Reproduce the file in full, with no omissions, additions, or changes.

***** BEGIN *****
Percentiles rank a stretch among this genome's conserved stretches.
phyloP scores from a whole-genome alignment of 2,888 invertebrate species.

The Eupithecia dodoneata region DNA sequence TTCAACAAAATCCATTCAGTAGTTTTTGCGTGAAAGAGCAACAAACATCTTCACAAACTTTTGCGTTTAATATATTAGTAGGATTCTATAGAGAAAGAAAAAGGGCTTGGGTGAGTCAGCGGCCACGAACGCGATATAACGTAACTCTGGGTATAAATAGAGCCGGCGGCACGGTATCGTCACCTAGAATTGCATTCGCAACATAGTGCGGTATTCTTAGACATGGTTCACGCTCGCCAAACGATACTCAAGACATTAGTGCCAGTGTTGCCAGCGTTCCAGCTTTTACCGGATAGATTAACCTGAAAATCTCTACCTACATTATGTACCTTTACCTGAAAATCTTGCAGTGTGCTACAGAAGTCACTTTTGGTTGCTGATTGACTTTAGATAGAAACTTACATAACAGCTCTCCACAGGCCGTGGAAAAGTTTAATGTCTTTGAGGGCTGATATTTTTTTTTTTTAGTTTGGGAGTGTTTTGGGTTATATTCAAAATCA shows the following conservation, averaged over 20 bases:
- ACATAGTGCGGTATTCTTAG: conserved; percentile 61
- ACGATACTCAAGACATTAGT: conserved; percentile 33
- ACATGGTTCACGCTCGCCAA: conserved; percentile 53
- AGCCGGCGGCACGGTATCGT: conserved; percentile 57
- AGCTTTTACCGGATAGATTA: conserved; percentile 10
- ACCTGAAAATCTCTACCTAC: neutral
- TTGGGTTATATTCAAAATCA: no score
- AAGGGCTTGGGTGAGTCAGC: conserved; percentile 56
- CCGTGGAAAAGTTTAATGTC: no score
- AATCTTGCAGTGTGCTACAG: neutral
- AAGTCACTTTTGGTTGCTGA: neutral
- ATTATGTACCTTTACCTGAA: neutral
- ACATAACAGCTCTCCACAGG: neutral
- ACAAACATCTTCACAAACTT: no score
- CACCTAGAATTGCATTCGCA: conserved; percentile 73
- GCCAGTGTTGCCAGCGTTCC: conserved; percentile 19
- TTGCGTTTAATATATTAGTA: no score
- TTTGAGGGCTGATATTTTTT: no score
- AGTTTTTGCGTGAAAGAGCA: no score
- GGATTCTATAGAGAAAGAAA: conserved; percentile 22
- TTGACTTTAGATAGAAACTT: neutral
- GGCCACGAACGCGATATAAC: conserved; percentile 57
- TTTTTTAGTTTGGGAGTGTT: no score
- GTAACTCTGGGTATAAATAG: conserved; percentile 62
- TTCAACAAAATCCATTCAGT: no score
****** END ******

Percentiles rank a stretch among this genome's conserved stretches.
phyloP scores from a whole-genome alignment of 2,888 invertebrate species.

The Eupithecia dodoneata region DNA sequence TTCAACAAAATCCATTCAGTAGTTTTTGCGTGAAAGAGCAACAAACATCTTCACAAACTTTTGCGTTTAATATATTAGTAGGATTCTATAGAGAAAGAAAAAGGGCTTGGGTGAGTCAGCGGCCACGAACGCGATATAACGTAACTCTGGGTATAAATAGAGCCGGCGGCACGGTATCGTCACCTAGAATTGCATTCGCAACATAGTGCGGTATTCTTAGACATGGTTCACGCTCGCCAAACGATACTCAAGACATTAGTGCCAGTGTTGCCAGCGTTCCAGCTTTTACCGGATAGATTAACCTGAAAATCTCTACCTACATTATGTACCTTTACCTGAAAATCTTGCAGTGTGCTACAGAAGTCACTTTTGGTTGCTGATTGACTTTAGATAGAAACTTACATAACAGCTCTCCACAGGCCGTGGAAAAGTTTAATGTCTTTGAGGGCTGATATTTTTTTTTTTTAGTTTGGGAGTGTTTTGGGTTATATTCAAAATCA shows the following conservation, averaged over 20 bases:
- ACATAGTGCGGTATTCTTAG: conserved; percentile 61
- ACGATACTCAAGACATTAGT: conserved; percentile 33
- ACATGGTTCACGCTCGCCAA: conserved; percentile 53
- AGCCGGCGGCACGGTATCGT: conserved; percentile 57
- AGCTTTTACCGGATAGATTA: conserved; percentile 10
- ACCTGAAAATCTCTACCTAC: neutral
- TTGGGTTATATTCAAAATCA: no score
- AAGGGCTTGGGTGAGTCAGC: conserved; percentile 56
- CCGTGGAAAAGTTTAATGTC: no score
- AATCTTGCAGTGTGCTACAG: neutral
- AAGTCACTTTTGGTTGCTGA: neutral
- ATTATGTACCTTTACCTGAA: neutral
- ACATAACAGCTCTCCACAGG: neutral
- ACAAACATCTTCACAAACTT: no score
- CACCTAGAATTGCATTCGCA: conserved; percentile 73
- GCCAGTGTTGCCAGCGTTCC: conserved; percentile 19
- TTGCGTTTAATATATTAGTA: no score
- TTTGAGGGCTGATATTTTTT: no score
- AGTTTTTGCGTGAAAGAGCA: no score
- GGATTCTATAGAGAAAGAAA: conserved; percentile 22
- TTGACTTTAGATAGAAACTT: neutral
- GGCCACGAACGCGATATAAC: conserved; percentile 57
- TTTTTTAGTTTGGGAGTGTT: no score
- GTAACTCTGGGTATAAATAG: conserved; percentile 62
- TTCAACAAAATCCATTCAGT: no score